|Results 1-1||<< Back|
Mentions: In September 2003, a 41-year-old man presented with unexplained progressive weight gain, facial plethora, tremor, sweating, newly-diagnosed hypertension, hypokalemia, and diabetes mellitus. Physical examination revealed a blood pressure of 170/110 mm Hg, pulse of 88 bpm, thyroid enlargement, and cushingoid features including striae, moon face, central obesity, and a buffalo hump. Laboratory testing showed hyperthyroidism (undetectable TSH, free T4 of 32 pmol/L (normal: 12–22), free T3 of 9 pmol/L (normal: 3.95–6.80)) and increased 24 h urinary free cortisol (7579 nmol per day, normal range: 22–212). Thyroid ultrasound showed a multinodular goiter. A Tc-99m-pertechnetate thyroid scan revealed increased uptake in an area of the left thyroid gland corresponding to an autonomous adenoma. Serum calcitonin was within the normal range. Basal serum cortisol and plasma ACTH were significantly elevated at 1307 nmol/l (normal range: 187–724) and 22.51 pmol/l (1.98–11.4), respectively. After a 2-mg overnight dexamethasone suppression test, serum cortisol was still at 1132 nmol/l (normal, < 80). Midnight cortisol was elevated at 847 nmol/l. After an overnight 8-mg dexamethasone suppression test, serum cortisol decreased by 38 % of basal values suggesting ectopic ACTH-secretion (EAS). CRH stimulated serum cortisol and plasma ACTH to less than 4 % of basal values. Inferior petrosal sinus sampling (IPSS) did not show significant central-to-peripheral ACTH gradients. Ectopic ACTH syndrome was diagnosed. Computed tomography (CT) scans at first presentation did not show pulmonary and/or abdominal tumors, however, both adrenals appeared enlarged with the left gland showing a tumor of 1 cm size. A magnetic resonance imaging (MRI) scan of the head demonstrated a small 3 mm hypointense and hypoenhancing lesion of the neurohypophysis (Fig. 1). An 111In-pentetreotide scan showed radiotracer enrichment in the left thyroid gland consistent with the region of the autonomous adenoma and faint focal octreotide enhancement in the abdomen which was interpreted to be nonspecific because of lacking correlation on CT scan and changing location of enhancement between early and late scan (Fig. 2). Positron emission tomography (PET) with 18F- fluorodeoxyglucose (FDG) and colonoscopy showed normal results. Thyroid antibodies were negative, supporting the scintigraphic finding that hyperthyroidism in this patient was caused by an autonomous adenoma. Given the scenario of EAS and an octreoscan being reliably positive only in the left thyroid gland, we decided to perform a left-sided hemithyroidectomy and subtotal resection of the right gland after treatment with methimazole, although basal calcitonin was normal and pentagastrin stimulation could not be performed because it was not available. Extensive pathological workup of the thyroid specimen did not reveal an ACTH-producing endocrine tumor but a 2 mm sized benign nodule on the right side, and 2 benign nodules (1 cm and 2 cm in diameter, respectively) within the left thyroid gland.
Ectopic Cushing' syndrome caused by a neuroendocrine carcinoma of the mesentery
Bottom Line: Surgical removal of the pituitary lesion within the posterior lobe did not improve hypercortisolism and we continued to treat the patient with metyrapone to block cortisol production.After removal of this carcinoma, the patient improved clinically.Laboratory testing confirmed remission of hypercortisolism.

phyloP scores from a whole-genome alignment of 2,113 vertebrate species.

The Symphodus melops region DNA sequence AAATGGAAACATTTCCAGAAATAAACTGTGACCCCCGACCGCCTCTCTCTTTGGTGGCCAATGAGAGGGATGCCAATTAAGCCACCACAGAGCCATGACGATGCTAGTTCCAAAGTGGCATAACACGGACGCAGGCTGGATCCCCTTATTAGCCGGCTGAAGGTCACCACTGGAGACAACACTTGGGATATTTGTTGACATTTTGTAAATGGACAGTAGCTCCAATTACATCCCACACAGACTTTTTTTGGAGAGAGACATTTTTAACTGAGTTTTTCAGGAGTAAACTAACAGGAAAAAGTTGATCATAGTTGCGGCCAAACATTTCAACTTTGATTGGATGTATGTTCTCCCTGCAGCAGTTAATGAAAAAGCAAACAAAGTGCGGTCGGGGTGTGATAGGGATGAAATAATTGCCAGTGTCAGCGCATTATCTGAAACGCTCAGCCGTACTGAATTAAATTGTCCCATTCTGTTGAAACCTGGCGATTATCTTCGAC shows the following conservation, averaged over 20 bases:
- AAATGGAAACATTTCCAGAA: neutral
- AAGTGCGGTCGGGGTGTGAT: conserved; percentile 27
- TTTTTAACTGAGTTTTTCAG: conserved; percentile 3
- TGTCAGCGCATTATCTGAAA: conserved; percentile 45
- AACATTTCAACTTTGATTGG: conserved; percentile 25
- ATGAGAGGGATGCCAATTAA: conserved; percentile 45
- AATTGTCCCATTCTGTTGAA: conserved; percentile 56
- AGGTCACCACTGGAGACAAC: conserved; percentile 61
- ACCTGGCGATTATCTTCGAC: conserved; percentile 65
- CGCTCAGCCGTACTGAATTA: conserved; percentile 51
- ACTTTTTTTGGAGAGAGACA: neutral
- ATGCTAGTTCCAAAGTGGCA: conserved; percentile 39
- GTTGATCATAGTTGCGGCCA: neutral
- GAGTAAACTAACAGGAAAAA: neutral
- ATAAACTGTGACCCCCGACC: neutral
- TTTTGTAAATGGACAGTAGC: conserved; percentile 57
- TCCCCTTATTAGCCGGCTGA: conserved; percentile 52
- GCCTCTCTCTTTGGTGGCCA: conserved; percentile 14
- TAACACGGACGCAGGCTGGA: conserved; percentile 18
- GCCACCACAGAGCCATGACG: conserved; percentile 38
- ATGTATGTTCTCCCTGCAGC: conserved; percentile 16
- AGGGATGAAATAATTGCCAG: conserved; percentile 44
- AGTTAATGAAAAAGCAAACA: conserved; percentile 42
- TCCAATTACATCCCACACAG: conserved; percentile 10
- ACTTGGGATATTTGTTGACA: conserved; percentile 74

Affiliation: Division of Endocrinology and Nephrology, University of Leipzig, Philipp-Rosenthalstr. 27, 04103 Leipzig, Germany. firstname.lastname@example.org
Background: ACTH overproduction within the pituitary gland or ectopically leads to hypercortisolism. Here, we report the first case of Cushing' syndrome caused by an ectopic ACTH-secreting neuroendocrine carcinoma of the mesentery. Moreover, diagnostic procedures and pitfalls associated with ectopic ACTH-secreting tumors are demonstrated and discussed.
Case presentation: A 41 year-old man presented with clinical features and biochemical tests suggestive of ectopic Cushing's syndrome. First, subtotal thyroidectomy was performed without remission of hypercortisolism, because an octreotide scan showed increased activity in the left thyroid gland and an ultrasound revealed nodules in both thyroid lobes one of which was autonomous. In addition, the patient had a 3 mm hypoenhancing lesion of the neurohypophysis and a 1 cm large adrenal tumor. Surgical removal of the pituitary lesion within the posterior lobe did not improve hypercortisolism and we continued to treat the patient with metyrapone to block cortisol production. At 18-months follow-up from initial presentation, we detected an ACTH-producing neuroendocrine carcinoma of the mesentery by using a combination of octreotide scan, computed tomography scan, and positron emission tomography. Intraoperatively, use of a gamma probe after administration of radiolabeled (111)In-pentetreotide helped identify the mesenteric neuroendocrine tumor. After removal of this carcinoma, the patient improved clinically. Laboratory testing confirmed remission of hypercortisolism. An octreotide scan 7 months after surgery showed normal results.
Conclusion: This case underscores the diagnostic challenge in identifying an ectopic ACTH-producing tumor and the pluripotency of cells, in this case of mesenteric cells that can start producing and secreting ACTH. It thereby helps elucidate the pathogenesis of neuroendocrine tumors. This case also suggests that patients with ectopic Cushing's syndrome and an octreotide scan positive in atypical locations may benefit from explorative radioguided surgery using (111)In-pentetreotide and a gamma probe.
View Similar Images In: Results Collection View Article: Pubmed Central HTML PubMed Show All Figures